You might have learned from a previous course that a function that accepts a real number as input and returns another real number is called a real-valued single-variable function. For example, the function \(f\) given by \(f(x) = x^2+1\) is such a function: it accepts a real value \(x\) as input and returns the value \(x^2 + 1\) as output.
We will look at functions in more general terms. In particular, we do not restrict the inputs and outputs to real numbers. Before we do so, we first learn the notation for specifying sets of \(n\)-tuples.
There is a convenient notation for specifying sets of \(n\)-tuples whose entries are from the same set.
Let \(A\) be a set. Let \(n\) be a positive integer. Then, the set of \(n\)-tuples whose entries are elements of \(A\) is denoted by \(A^n\).
For example, \(\mathbb{Z}^3\) is the set of all \(3\)-tuples whose entries are integers. In other words, \(\mathbb{Z}^3 = \left \{ \begin{bmatrix} a\\ b\\ c\end{bmatrix} : a, b, c \in \mathbb{Z}\right\}\). The set of \(n\)-tuples whose entries are real numbers is denoted by \(\mathbb{R}^n\).
Let \(X\) and \(Y\) be sets. We say that \(f\) is a function (or mapping) with domain \(X\) and codomain \(Y\), denoted by \(f: X \rightarrow Y\), if for each element \(u \in X\), \(f(u)\) is an element in \(Y\).
Loosely speaking, the domain \(X\) is the set of all possible inputs to \(f\) and \(Y\) is the set to which every possible output of \(f\) belongs. Note that \(Y\) is not required to contain just the possible outputs. The set of all possible outputs is called the range of \(f\). If the range of \(f\) is equal to \(Y\), we say that \(f\) is a surjective (onto) function.
The function \(f:\mathbb{R}\rightarrow \mathbb{R}\) given by \(f(x) = x^2 + 1\) is a function whose range is the set of all real numbers at least 1 and therefore is not an onto function. To see this, note that \(x^2\), being the square of the real number \(x\), is never negative. So \(x^2 + 1 \geq 1\). Now, for any real number \(y\) at least \(1\), \(\sqrt{y-1}\) is a real number. Setting \(x = \sqrt{y-1}\) gives \(f(x) = y\). Thus, the range of \(f\) is the set of all real numbers at least \(1\).
The function \(f:\mathbb{Z}\rightarrow \mathbb{Q}\) given by \(f(x) = \frac{x}{2}\) is not an onto function. Note that the codomain is \(\mathbb{Q}\), the set of rational numbers. As the domain is \(\mathbb{Z}\), the set of integers, the output is always half of an integer. Thus, a number such as \(\frac{1}{3}\) cannot be in the range of \(f\). Hence, the range of \(f\) does not contain all rational numbers and so \(f\) is not onto.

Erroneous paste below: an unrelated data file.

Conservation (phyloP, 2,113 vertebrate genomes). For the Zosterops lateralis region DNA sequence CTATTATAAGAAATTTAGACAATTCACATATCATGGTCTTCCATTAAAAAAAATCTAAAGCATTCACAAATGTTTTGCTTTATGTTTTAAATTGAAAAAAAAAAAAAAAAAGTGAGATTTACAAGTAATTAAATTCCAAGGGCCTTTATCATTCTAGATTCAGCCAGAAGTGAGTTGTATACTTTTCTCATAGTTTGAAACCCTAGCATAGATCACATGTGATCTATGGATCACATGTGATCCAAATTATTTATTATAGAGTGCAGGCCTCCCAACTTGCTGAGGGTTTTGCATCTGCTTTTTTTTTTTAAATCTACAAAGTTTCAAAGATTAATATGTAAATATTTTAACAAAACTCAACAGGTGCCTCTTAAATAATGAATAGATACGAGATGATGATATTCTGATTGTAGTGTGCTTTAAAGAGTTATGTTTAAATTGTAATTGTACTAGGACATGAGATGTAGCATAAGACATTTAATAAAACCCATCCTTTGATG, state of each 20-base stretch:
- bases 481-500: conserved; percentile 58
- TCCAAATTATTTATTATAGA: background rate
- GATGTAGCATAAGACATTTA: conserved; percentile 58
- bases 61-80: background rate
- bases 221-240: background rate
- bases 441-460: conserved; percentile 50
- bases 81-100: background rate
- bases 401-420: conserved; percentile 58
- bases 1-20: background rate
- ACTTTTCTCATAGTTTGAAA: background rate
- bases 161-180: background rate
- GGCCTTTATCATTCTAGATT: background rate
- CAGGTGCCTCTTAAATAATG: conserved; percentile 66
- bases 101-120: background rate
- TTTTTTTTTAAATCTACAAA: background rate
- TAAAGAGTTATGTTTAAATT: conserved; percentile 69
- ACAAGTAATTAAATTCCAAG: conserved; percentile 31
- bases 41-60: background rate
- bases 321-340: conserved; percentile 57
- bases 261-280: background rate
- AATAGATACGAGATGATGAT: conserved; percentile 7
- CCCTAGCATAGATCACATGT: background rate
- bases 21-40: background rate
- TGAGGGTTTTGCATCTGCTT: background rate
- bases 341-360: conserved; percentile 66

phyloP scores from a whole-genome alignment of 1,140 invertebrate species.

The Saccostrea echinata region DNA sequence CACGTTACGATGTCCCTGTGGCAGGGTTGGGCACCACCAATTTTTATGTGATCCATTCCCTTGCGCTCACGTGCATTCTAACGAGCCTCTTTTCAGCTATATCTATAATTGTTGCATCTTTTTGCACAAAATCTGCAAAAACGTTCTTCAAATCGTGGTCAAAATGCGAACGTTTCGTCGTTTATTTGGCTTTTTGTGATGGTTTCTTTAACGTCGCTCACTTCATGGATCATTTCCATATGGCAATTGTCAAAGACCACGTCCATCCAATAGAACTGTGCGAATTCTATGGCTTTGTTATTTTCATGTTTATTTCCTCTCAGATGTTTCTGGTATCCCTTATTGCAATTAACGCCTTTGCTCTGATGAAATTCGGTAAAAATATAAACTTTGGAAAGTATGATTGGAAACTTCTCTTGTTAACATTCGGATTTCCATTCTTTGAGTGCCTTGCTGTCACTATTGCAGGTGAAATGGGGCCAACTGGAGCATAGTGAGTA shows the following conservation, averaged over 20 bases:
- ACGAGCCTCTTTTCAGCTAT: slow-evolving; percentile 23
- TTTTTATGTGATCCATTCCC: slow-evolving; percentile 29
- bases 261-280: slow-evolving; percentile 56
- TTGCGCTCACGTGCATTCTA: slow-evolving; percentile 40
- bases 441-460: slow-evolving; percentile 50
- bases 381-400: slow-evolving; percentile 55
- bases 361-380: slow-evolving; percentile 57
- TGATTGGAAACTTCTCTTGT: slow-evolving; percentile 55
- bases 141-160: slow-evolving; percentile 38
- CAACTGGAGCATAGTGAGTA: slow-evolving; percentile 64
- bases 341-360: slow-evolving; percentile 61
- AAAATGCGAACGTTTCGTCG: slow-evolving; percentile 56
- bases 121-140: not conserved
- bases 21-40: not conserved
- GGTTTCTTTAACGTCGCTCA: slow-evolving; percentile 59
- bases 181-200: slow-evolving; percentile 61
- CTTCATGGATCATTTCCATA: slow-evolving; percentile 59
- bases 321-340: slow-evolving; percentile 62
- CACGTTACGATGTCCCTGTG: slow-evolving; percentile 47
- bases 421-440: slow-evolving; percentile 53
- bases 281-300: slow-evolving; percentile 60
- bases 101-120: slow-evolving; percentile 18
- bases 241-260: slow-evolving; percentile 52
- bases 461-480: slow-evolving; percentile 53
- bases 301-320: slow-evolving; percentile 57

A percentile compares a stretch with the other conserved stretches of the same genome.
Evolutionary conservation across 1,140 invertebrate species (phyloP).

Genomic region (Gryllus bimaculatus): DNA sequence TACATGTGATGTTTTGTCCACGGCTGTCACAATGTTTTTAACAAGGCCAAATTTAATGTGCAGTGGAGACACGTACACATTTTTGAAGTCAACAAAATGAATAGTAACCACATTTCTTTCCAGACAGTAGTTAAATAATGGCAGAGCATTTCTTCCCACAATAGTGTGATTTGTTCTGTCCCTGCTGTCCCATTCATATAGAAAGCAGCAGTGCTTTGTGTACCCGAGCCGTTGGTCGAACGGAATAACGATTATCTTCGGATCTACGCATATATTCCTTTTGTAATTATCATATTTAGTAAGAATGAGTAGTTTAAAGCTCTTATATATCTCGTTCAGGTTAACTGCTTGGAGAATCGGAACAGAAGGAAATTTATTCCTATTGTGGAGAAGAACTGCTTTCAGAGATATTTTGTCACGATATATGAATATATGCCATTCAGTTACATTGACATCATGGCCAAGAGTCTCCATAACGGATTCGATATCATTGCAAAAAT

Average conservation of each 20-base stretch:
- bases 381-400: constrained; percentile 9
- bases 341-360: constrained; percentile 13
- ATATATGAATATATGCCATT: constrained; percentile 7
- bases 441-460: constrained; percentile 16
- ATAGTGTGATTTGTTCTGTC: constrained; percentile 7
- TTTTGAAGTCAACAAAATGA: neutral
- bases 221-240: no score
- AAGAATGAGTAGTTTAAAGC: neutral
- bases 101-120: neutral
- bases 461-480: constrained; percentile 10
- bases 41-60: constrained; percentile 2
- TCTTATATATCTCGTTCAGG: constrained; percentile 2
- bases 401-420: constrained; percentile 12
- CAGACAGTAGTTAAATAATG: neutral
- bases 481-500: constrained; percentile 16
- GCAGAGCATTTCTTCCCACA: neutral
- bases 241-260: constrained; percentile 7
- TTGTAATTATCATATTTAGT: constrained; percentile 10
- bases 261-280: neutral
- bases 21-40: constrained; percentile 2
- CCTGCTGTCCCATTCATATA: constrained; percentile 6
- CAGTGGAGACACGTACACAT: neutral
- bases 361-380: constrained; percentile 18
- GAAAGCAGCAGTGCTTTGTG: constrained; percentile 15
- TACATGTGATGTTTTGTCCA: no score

Consider the function \(f:\mathbb{R}^2 \rightarrow \mathbb{R}\) given by \[f\left(\begin{bmatrix} a \\ b\end{bmatrix}\right) = 2a -b.\] Before we determine the range of \(f\), let us look at the the outputs of \(f\) for a couple of inputs.
For example, what is \(f\left(\begin{bmatrix} -1 \\ 2\end{bmatrix}\right)\)? According to how \(f\) is defined, to obtain the output from the input, we need to take twice the first entry minus the second entry. Thus, \(f\left(\begin{bmatrix} -1 \\ 2\end{bmatrix}\right) = 2(-1) - 2 = -2 -2 = -4\).
What about \(f\left(\begin{bmatrix} 3 \\ 7\end{bmatrix}\right)\)? We apply the same logic as above: \[f\left(\begin{bmatrix} 3 \\ 7\end{bmatrix}\right) = 2(3) - 7 = 6 -7 = -1.\]
So what is the range of \(f\)? Is there any real number that cannot be the output?
To answer this question, we need to determine for what values \(y\) do there exist real numbers \(a\) and \(b\) such that \(2a - b = y\). Note that no matter what \(y\) is, we can set \(a = \frac{y}{2}\) and \(b = 0\). Then, \[f~\left(\begin{bmatrix} \frac{y}{2} \\ 0\end{bmatrix}\right) = 2\left(\frac{y}{2}\right) - 0 = y.\] Hence, the range of \(f\) is all of \(Y\) and so \(f\) is an onto function.
Remark. We could have also made the observation that \[f\left(\begin{bmatrix} 0 \\ -y \end{bmatrix}\right) = 2(0)-(-y) = y.\]
Let \(X\) denote the set of polynomials in \(x\) with real coefficients having degree at most two. That is, \(X = \{ ax^2 + bx + c : a,b,c \in \mathbb{R}\}\). Consider the function \(f:X \rightarrow \mathbb{R}\) given by \[ f(ax^2+bx+c) = (a+2b)^2 -c\] for all \(a,b,c \in \mathbb{R}\). What is \(f(x - 2)\)?
To determine \(f(x-2)\), we first write \(x-2\) in the form \(ax^2 + bx + c\). Note that \[x-2 = x + (-2) = 0 \cdot x^2 + 1\cdot x + (-2).\] Hence, \begin{eqnarray*} f(x-2) & = & f (0 \cdot x^2 + 1\cdot x + (-2)) \\ & = & (0 + 2(1))^2 - (-2) \\ & = & 2^2 + 2 \\ & = & 4 + 2 = 6. \end{eqnarray*}
What is the range of the function \(f:\mathbb{R} \rightarrow \mathbb{R}\) given by \(f(x) = 2^{-x}\)?
Consider the function \(f:\mathbb{Z} \rightarrow \mathbb{R}\) given by \(f(x) = \sin \left(\frac{\pi}{2}x\right)\).
Determine all values \(x\) satisfying \(f(x) = 0\).
What is the range of \(f\)?
Consider the function \(f:\mathbb{R}^3\rightarrow \mathbb{R}\) given by \[f~\left(\begin{bmatrix} a \\ b \\c \end{bmatrix}\right) = a b - c^2.\]
What is \(f~\left( \begin{bmatrix} 1 \\ -1 \\ 2 \end{bmatrix} \right)\)?
Is \(f\) surjective?